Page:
Monday, 30 January 2012


2b Crystal Palace Road

Dulwich, London, SE22 9HB
0844 893 3888
Added bonus: Sweets, and painting.
Negative: .... clap your hands

Whichever way you look at it, this building has a nice frontage. On the main road is the original 1892 entrance to the Dulwich Public Baths which looks as grand as it sounds, you can imagine men with whiskers and frock coats swanning about there whipping things. There’s a good picture of it in my new favourite best book 'Great Lengths: The historic indoor swimming pools of Britain' by Dr Ian Gordon and Simon Inglis. This is like a companion piece to Janet Smith's superb lido book, 'Liquid Assets' - both published by English Heritage and essential, really, if you're going for the full swimming book library. I had no idea that I was going to an historic pool til I got this book, it made me much more keen to get to East Dulwich (a nice bit of branding for an area you might otherwise know as Camberwell or Peckham). And rather than botch up the fancy front, they've added a new  modern entrance on a side road. Properly accessible, nice, very zhoosy* with the obligatory dark wood and glass. Which do I prefer, old or new? Neither, they both have their place. Oh my, I must be in a good mood.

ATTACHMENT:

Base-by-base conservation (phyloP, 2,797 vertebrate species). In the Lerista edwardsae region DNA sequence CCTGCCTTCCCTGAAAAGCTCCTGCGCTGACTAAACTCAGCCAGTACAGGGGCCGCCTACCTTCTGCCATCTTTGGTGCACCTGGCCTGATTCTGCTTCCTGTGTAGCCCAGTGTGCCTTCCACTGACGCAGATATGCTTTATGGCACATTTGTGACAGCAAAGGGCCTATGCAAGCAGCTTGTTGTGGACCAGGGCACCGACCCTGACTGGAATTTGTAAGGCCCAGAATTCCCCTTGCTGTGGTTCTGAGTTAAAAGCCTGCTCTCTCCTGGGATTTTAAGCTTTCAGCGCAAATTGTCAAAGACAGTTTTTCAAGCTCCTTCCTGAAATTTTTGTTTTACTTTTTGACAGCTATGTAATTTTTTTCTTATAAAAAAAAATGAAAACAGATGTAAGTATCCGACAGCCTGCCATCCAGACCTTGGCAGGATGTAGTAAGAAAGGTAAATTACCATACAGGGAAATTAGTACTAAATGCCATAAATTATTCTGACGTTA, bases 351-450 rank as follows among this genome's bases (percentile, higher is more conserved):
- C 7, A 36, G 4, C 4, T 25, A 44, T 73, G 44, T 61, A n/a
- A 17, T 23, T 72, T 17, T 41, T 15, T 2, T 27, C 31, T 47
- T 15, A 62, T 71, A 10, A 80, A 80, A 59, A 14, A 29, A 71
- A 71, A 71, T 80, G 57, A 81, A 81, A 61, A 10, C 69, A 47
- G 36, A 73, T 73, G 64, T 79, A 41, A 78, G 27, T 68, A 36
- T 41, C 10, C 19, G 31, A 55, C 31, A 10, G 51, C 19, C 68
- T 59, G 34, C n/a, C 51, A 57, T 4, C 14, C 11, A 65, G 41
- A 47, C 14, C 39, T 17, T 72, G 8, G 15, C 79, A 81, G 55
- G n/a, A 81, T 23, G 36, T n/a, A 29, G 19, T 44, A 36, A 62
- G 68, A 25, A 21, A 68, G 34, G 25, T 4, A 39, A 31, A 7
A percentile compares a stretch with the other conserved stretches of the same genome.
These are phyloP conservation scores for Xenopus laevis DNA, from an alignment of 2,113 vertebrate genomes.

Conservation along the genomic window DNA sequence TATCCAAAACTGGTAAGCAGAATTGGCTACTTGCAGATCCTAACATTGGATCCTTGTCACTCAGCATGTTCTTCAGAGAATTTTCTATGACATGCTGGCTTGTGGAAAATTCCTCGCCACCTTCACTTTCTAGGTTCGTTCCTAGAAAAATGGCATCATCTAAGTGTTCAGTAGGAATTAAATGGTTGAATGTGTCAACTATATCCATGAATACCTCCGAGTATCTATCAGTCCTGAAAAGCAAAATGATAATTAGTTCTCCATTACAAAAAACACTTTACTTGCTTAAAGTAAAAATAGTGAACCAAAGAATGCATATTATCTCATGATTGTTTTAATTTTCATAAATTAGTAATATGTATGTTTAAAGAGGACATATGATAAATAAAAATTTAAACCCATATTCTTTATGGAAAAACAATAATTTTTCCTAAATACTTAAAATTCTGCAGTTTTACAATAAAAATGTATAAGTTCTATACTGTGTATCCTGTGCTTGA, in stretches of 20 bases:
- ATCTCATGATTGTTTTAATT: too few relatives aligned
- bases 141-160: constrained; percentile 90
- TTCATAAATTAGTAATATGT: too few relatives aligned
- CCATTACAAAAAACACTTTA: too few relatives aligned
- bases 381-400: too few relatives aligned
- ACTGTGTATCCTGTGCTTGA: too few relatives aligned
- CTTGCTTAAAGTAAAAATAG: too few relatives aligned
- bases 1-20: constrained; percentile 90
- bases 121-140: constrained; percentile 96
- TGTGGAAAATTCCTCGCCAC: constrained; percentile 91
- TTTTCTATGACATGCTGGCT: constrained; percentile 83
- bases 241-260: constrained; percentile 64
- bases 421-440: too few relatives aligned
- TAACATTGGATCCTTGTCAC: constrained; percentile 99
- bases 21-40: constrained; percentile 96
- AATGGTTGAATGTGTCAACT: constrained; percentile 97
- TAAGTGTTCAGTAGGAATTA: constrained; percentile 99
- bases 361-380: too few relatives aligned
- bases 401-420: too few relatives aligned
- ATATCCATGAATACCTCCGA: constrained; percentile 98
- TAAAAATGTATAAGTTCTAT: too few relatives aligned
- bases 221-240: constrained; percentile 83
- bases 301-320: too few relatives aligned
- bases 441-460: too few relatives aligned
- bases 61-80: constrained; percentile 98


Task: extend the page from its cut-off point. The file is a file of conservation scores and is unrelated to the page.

Of course, it won’t last.

This new entrance area is probably styled similarly to the homes of the  Dulwich mummies who cluster round the gates with their fashionable enormo-buggies. Generous space, very trendy café with the ‘right’ colour chairs,  ergonomically pleasing shapes, even one 'feature wall' with big-patterened dark-lime wallpaper, as per every design mag since about 2000. The changing rooms: a square box, lockers and benches in the dark wood formica fashionable at this time, huge white brick tiles and very modern taps that look lovely but so completely perplex me I give up trying to rinse my goggles. I go through.

If you’re happy and you know it clap your hands…

There is a mums'nbabyz swimming group in the shallow end of the pool.

I told you the good mood wouldn’t last.

They’ve cordoned off the shallow end for this group, and all the happy mummies (and one daddy) are throwing their babies around enthusiastically singing that song. That’s a lot of airborne swimnappy, I think sourly, knowing from experience that overfull nappies can burst.

I get in the deep end and boy it’s hot. Almost bath hot. I bet they have to do that for the bloody babies. I’m sulking now. It’s RUBBISH trying to swim two-third lengths, particularly when other random mothers get in and try and PLAY with their children, try to teach them to SWIM in the bit I’M trying to swim in. Children and their parents are TAKING OVER MY SWIM. CAPS LOCK HELL.